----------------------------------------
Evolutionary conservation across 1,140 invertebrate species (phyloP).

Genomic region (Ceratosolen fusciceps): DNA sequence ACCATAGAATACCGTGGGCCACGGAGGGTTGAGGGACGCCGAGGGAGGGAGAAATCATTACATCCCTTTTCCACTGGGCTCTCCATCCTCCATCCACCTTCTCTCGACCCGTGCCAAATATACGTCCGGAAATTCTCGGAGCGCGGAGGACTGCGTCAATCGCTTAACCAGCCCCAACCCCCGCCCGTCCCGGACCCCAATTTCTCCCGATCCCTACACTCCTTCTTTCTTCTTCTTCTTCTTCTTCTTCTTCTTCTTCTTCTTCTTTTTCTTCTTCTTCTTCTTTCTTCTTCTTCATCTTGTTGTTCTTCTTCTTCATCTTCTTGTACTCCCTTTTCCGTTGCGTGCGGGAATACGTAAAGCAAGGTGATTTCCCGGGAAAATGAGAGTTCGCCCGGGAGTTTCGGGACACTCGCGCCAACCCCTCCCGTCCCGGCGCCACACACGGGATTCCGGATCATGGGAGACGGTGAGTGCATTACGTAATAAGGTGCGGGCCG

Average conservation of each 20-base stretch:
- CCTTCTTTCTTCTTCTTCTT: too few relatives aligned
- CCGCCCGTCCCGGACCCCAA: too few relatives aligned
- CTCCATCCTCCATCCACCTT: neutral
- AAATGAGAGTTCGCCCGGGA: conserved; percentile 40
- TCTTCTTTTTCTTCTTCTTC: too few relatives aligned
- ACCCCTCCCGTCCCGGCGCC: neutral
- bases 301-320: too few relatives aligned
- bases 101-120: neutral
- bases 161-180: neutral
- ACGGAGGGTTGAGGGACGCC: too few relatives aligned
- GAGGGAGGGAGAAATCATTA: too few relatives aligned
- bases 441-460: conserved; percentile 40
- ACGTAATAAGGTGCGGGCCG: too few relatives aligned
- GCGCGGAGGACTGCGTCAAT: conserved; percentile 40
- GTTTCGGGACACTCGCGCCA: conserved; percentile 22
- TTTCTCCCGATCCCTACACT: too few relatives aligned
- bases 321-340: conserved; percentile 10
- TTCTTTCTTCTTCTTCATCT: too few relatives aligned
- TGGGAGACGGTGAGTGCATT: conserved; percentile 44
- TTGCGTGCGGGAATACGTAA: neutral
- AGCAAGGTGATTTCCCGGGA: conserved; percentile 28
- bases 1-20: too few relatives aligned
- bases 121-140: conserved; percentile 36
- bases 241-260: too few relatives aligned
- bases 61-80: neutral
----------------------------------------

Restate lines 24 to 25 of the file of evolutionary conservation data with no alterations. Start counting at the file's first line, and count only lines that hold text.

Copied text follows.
- AGCAAGGTGATTTCCCGGGA: conserved; percentile 28
- bases 1-20: too few relatives aligned